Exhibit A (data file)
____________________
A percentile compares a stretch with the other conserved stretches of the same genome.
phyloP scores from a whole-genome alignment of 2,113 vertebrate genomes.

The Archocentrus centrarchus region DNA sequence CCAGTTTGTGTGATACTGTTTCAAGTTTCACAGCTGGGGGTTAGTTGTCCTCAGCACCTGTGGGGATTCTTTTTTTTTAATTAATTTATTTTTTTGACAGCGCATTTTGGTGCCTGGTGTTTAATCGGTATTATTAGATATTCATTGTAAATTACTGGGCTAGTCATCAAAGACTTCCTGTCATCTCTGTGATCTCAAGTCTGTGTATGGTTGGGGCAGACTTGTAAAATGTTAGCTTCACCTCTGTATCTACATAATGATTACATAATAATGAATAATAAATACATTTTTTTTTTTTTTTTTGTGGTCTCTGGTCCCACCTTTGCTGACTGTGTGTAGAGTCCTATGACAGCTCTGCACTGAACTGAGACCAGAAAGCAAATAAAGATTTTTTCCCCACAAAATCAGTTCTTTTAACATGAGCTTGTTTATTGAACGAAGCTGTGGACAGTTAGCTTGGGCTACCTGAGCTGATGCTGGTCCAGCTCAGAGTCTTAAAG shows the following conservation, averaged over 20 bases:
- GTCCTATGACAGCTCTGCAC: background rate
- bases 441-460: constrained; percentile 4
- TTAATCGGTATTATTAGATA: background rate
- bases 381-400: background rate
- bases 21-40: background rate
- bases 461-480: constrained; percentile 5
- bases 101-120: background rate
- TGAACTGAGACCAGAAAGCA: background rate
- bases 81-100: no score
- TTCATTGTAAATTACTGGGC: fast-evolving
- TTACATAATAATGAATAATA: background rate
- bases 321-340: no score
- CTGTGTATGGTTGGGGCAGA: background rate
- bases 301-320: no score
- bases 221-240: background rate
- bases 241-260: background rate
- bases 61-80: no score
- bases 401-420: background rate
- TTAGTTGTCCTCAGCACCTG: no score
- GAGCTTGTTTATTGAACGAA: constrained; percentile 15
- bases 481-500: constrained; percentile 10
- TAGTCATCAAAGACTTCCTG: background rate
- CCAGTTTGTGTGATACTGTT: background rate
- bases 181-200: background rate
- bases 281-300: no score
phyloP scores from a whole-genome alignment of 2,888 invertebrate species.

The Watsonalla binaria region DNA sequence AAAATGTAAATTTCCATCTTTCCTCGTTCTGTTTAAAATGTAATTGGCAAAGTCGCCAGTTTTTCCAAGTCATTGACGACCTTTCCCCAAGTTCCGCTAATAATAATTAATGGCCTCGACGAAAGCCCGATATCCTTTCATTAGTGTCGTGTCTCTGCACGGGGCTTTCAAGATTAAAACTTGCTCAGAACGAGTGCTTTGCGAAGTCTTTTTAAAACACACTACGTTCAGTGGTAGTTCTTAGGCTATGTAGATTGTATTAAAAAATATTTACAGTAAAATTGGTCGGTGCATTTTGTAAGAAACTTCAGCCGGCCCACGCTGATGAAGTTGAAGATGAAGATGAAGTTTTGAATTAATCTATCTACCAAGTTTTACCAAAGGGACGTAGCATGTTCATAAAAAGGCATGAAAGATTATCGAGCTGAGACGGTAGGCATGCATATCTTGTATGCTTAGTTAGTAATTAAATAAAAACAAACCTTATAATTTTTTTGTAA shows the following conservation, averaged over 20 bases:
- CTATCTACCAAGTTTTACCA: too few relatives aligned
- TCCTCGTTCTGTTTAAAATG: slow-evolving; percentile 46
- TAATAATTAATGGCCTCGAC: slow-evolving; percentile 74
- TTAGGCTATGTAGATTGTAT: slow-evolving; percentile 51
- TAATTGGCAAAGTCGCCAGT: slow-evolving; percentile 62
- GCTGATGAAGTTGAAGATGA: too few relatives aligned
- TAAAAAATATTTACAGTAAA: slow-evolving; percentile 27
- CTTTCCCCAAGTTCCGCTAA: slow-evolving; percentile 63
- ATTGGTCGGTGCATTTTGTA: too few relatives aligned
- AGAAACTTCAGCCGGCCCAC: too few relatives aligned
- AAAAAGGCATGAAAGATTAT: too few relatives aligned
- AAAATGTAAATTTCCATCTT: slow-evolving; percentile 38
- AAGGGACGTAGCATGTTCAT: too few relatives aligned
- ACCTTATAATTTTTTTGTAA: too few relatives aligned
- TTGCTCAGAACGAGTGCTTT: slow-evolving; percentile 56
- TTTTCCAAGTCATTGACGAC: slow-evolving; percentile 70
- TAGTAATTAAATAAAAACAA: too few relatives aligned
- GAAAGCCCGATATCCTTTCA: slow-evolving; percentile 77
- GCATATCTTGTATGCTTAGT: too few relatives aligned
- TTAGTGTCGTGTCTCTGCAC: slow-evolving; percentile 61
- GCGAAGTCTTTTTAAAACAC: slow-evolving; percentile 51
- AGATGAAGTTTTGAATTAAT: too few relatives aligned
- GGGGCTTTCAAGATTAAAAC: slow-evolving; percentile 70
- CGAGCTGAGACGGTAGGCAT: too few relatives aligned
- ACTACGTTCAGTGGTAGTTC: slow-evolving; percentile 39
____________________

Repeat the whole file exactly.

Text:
A percentile compares a stretch with the other conserved stretches of the same genome.
phyloP scores from a whole-genome alignment of 2,113 vertebrate genomes.

The Archocentrus centrarchus region DNA sequence CCAGTTTGTGTGATACTGTTTCAAGTTTCACAGCTGGGGGTTAGTTGTCCTCAGCACCTGTGGGGATTCTTTTTTTTTAATTAATTTATTTTTTTGACAGCGCATTTTGGTGCCTGGTGTTTAATCGGTATTATTAGATATTCATTGTAAATTACTGGGCTAGTCATCAAAGACTTCCTGTCATCTCTGTGATCTCAAGTCTGTGTATGGTTGGGGCAGACTTGTAAAATGTTAGCTTCACCTCTGTATCTACATAATGATTACATAATAATGAATAATAAATACATTTTTTTTTTTTTTTTTGTGGTCTCTGGTCCCACCTTTGCTGACTGTGTGTAGAGTCCTATGACAGCTCTGCACTGAACTGAGACCAGAAAGCAAATAAAGATTTTTTCCCCACAAAATCAGTTCTTTTAACATGAGCTTGTTTATTGAACGAAGCTGTGGACAGTTAGCTTGGGCTACCTGAGCTGATGCTGGTCCAGCTCAGAGTCTTAAAG shows the following conservation, averaged over 20 bases:
- GTCCTATGACAGCTCTGCAC: background rate
- bases 441-460: constrained; percentile 4
- TTAATCGGTATTATTAGATA: background rate
- bases 381-400: background rate
- bases 21-40: background rate
- bases 461-480: constrained; percentile 5
- bases 101-120: background rate
- TGAACTGAGACCAGAAAGCA: background rate
- bases 81-100: no score
- TTCATTGTAAATTACTGGGC: fast-evolving
- TTACATAATAATGAATAATA: background rate
- bases 321-340: no score
- CTGTGTATGGTTGGGGCAGA: background rate
- bases 301-320: no score
- bases 221-240: background rate
- bases 241-260: background rate
- bases 61-80: no score
- bases 401-420: background rate
- TTAGTTGTCCTCAGCACCTG: no score
- GAGCTTGTTTATTGAACGAA: constrained; percentile 15
- bases 481-500: constrained; percentile 10
- TAGTCATCAAAGACTTCCTG: background rate
- CCAGTTTGTGTGATACTGTT: background rate
- bases 181-200: background rate
- bases 281-300: no score
phyloP scores from a whole-genome alignment of 2,888 invertebrate species.

The Watsonalla binaria region DNA sequence AAAATGTAAATTTCCATCTTTCCTCGTTCTGTTTAAAATGTAATTGGCAAAGTCGCCAGTTTTTCCAAGTCATTGACGACCTTTCCCCAAGTTCCGCTAATAATAATTAATGGCCTCGACGAAAGCCCGATATCCTTTCATTAGTGTCGTGTCTCTGCACGGGGCTTTCAAGATTAAAACTTGCTCAGAACGAGTGCTTTGCGAAGTCTTTTTAAAACACACTACGTTCAGTGGTAGTTCTTAGGCTATGTAGATTGTATTAAAAAATATTTACAGTAAAATTGGTCGGTGCATTTTGTAAGAAACTTCAGCCGGCCCACGCTGATGAAGTTGAAGATGAAGATGAAGTTTTGAATTAATCTATCTACCAAGTTTTACCAAAGGGACGTAGCATGTTCATAAAAAGGCATGAAAGATTATCGAGCTGAGACGGTAGGCATGCATATCTTGTATGCTTAGTTAGTAATTAAATAAAAACAAACCTTATAATTTTTTTGTAA shows the following conservation, averaged over 20 bases:
- CTATCTACCAAGTTTTACCA: too few relatives aligned
- TCCTCGTTCTGTTTAAAATG: slow-evolving; percentile 46
- TAATAATTAATGGCCTCGAC: slow-evolving; percentile 74
- TTAGGCTATGTAGATTGTAT: slow-evolving; percentile 51
- TAATTGGCAAAGTCGCCAGT: slow-evolving; percentile 62
- GCTGATGAAGTTGAAGATGA: too few relatives aligned
- TAAAAAATATTTACAGTAAA: slow-evolving; percentile 27
- CTTTCCCCAAGTTCCGCTAA: slow-evolving; percentile 63
- ATTGGTCGGTGCATTTTGTA: too few relatives aligned
- AGAAACTTCAGCCGGCCCAC: too few relatives aligned
- AAAAAGGCATGAAAGATTAT: too few relatives aligned
- AAAATGTAAATTTCCATCTT: slow-evolving; percentile 38
- AAGGGACGTAGCATGTTCAT: too few relatives aligned
- ACCTTATAATTTTTTTGTAA: too few relatives aligned
- TTGCTCAGAACGAGTGCTTT: slow-evolving; percentile 56
- TTTTCCAAGTCATTGACGAC: slow-evolving; percentile 70
- TAGTAATTAAATAAAAACAA: too few relatives aligned
- GAAAGCCCGATATCCTTTCA: slow-evolving; percentile 77
- GCATATCTTGTATGCTTAGT: too few relatives aligned
- TTAGTGTCGTGTCTCTGCAC: slow-evolving; percentile 61
- GCGAAGTCTTTTTAAAACAC: slow-evolving; percentile 51
- AGATGAAGTTTTGAATTAAT: too few relatives aligned
- GGGGCTTTCAAGATTAAAAC: slow-evolving; percentile 70
- CGAGCTGAGACGGTAGGCAT: too few relatives aligned
- ACTACGTTCAGTGGTAGTTC: slow-evolving; percentile 39